I asked Dr. Hagan if he had any thoughts about why Games Club’s activity ebbs and flows so much and if the stereotypical stigma that surrounds gaming culture has anything to do with it.“There was minor stigma back in the 1990s but gamers were used to it,” he recalls. “Now there is still [a] small stigma about some games but it’s pretty understated and nothing too serious. The stigma will always be there…some games are less socially acceptable, but it’s nowhere near what it was when I was in grade school or high school.”
My first thought was that this fading stigma would mean that groups like Games Club would see their membership bolstered, but the opposite is the case. So now that gamer culture has broken into the mainstream, where is Games Club? Dr. Hagan thinks that “a lot of the reason it fell off is we had a good core group who brought in a lot of folks and they all got busy or graduated and there just hasn’t been as much interest.” Dr. Hagan does have some ideas about why Games Club and other similar clubs have ended up in this limbo, one of which is simply changing times.
Talking about other clubs in a similar position as Games Club, such as Anime Club or Film Club, Dr. Hagan elaborated that many of these clubs “are often based around a strong personality, but have no real agenda beyond the fandom,” and that “once the core gets busy or graduates there is nothing to carry it on.” Dr. Kevin Zanelotti, who has advised groups like Anime Club, Bad Movie Club, and Students for a Democratic Society, had a similar take, stating that “the reason for [the Bad Movie Club’s] present state of non-existence is that the core group of students who founded the club graduated and folks slowly lost interest.” He believed that Anime Club and Students for a Democratic Society had a similar fate.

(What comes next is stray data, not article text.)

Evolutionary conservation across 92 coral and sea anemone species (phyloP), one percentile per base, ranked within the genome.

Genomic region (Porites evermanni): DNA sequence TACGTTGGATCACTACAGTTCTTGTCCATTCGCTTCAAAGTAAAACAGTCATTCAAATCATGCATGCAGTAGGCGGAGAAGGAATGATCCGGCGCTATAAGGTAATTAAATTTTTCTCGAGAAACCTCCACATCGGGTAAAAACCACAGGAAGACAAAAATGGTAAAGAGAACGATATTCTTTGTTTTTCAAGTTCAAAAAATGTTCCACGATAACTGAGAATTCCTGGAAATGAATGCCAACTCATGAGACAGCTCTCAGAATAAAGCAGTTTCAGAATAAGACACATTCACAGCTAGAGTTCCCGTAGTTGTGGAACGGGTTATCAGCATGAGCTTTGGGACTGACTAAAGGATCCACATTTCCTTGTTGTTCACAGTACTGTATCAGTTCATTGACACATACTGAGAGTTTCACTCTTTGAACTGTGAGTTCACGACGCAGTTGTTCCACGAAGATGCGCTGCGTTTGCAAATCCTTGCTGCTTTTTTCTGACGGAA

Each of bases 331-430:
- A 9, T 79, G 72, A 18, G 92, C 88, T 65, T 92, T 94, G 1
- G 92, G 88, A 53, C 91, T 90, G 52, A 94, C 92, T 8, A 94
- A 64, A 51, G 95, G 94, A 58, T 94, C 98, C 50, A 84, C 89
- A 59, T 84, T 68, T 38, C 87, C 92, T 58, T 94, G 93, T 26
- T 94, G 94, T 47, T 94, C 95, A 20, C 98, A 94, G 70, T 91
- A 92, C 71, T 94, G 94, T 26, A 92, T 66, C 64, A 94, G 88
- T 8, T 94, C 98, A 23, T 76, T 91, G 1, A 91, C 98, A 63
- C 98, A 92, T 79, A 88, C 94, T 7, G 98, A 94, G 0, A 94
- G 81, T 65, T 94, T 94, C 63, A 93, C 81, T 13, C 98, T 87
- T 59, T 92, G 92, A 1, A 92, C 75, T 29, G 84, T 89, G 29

Dr. Hagan, however, also had a more positive idea of why some of these clubs have faded into obscurity. “Most people don’t need a club to watch anime, they just watch it, and now that anime is socially acceptable it’s not difficult to find like-minded people to discuss.”
So, where have these clubs gone now that so many of their foci have found their way into the mainstream? Well, an optimistic possibility is that their presence in popular culture now means that clubs are no longer necessary. Whereas once it took something like a club to find students who had the same niche interests as you, now, as Dr. Hagan put it. He further commented on how the internet and scheduling play a part in it, stating “Why do I need a club? I’ve got dozens of ‘clubs’ online…students are busier and busier so finding mutual common time is super hard…it’s easier to just do it in dorm rooms after 10 etc.”
There will surely always be a place on campus for new clubs to form, and likely disband someday. This seems to be the natural life cycle of clubs on campus. Some fade away after its core membership graduates and some fluctuate over the years. Dr. Hagan rather hopefully asserts that Games Club falls into the latter category and believes that “it is the type of group [that] with a new spark…could take off at any point. If it got a new adviser who had more time or got a new president who was able to spark love in folks, boom, Games Club is back. Games Club exists wherever gamers exist.”